Some skeptics have to see the benefits associated with infant water therapy in order to believe them, Float Baby owner Kristi Ison says.
But at the same time, the visual of one’s precious infant suspended in a tub, floating by an inflatable ring placed around her fragile little neck, has been one of the toughest obstacles for Ison’s business to get over since she opened up shop in 2014 in Houston’s Memorial neighborhood.
“I would say that was probably the biggest hurdle to get over our first year in business, because when you look at it, it is a little off-putting,” Ison said in a phone interview.
“What most people don’t see is that the ring doesn’t actually touch the baby’s neck at all. Their chin and the base of their head are being supported.”
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Ison is used to her idea being given a little side-eye, but she wasn’t expecting Mark Cuban and the rest of the “sharks” on ABC’s “Shark Tank” to laugh her off during her appearance on the show in 2014.
“You’re serious!” Canadian businessman Kevin O’Leary said incredulously on the show. “Are you serious?”
When reached for comment Thursday on the Float Baby pitch, businessman and Dallas Mavericks owner Cuban said in an email that it was “funny,” but that he didn’t have anything else to add.
Now Ison says she’s glad that she didn’t agree to a deal on the show that would have given a third party a piece of her “high-end, boutique-style” baby spa specializing in “float” sessions.
Float Baby has apparently turned a corner. Ison says Float Baby now has enough momentum behind it to expand, and she is eyeing DFW as a possible landing spot for future franchise locations.
Ison says that babies who float “often” hit developmental milestones like sitting up, rolling over and crawling sooner than babies who don’t take part in what she called “infant water therapy.”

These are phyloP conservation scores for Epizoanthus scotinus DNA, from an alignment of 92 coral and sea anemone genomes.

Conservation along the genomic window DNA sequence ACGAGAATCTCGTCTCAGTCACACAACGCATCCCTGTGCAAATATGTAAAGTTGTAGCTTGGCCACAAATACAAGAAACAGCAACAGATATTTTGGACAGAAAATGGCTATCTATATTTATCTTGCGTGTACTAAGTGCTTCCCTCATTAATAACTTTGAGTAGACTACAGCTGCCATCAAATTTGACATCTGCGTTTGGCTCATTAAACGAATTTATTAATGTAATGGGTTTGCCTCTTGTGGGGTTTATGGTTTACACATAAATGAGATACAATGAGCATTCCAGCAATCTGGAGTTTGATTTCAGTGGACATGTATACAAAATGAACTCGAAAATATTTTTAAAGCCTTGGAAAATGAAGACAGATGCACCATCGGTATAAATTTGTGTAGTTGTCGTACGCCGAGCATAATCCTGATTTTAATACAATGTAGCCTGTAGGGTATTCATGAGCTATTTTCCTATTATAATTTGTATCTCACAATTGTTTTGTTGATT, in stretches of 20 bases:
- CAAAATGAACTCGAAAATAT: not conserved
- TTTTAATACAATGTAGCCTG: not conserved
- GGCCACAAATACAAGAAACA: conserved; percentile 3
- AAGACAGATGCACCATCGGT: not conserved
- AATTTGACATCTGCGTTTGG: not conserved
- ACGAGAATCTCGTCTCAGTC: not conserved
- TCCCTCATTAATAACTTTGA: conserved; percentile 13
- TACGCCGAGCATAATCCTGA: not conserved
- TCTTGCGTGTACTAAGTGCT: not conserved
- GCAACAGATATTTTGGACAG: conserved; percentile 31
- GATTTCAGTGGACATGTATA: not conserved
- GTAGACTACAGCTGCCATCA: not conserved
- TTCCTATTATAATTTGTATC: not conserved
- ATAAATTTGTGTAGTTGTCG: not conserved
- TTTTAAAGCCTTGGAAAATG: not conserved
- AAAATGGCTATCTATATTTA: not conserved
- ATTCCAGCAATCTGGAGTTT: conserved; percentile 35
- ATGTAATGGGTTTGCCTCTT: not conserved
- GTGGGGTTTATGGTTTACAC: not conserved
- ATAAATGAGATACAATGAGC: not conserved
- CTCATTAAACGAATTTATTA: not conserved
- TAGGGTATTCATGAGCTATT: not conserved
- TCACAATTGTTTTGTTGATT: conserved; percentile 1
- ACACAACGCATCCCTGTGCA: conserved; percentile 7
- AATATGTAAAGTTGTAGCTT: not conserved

In fact, Ison cites a 2012 study from Australia’s Griffith University, that indeed, did find that children who took part in early-years swimming programs hit developmental and cognitive milestones faster than their nonswimming counterparts.
The problem? The core group of children associated with the Griffith University studies were three, four and five years old. They weren’t floating babies.
“There haven’t been any studies that would show a proven benefit from spa therapy in this way,” said Justin Smith, a pediatrician with Cook Children’s Pediatrics in Lewisville. “Certainly, there are babies who really enjoy their bath and some who really don’t.
“But I haven’t seen anything that would suggest that using it as therapy would help with any medical conditions or even that it would be more calming or soothing.”
Smith wrote in a 2015 blog that he would recommend skipping out on having babies “perilously floating in the water” with “an inflatable flotation device that you stick around your baby’s neck.”
Though other pediatricians have been more forgiving of the idea, Smith wrote, “we should evaluate anything we see as a new trend with skeptical eyes and with grounding in common sense.”
The idea of a floating baby spa is new to the U.S., but not necessarily the world. A similar baby spa in Perth, Australia, has gained an immense social media following with its floating baby photos and videos.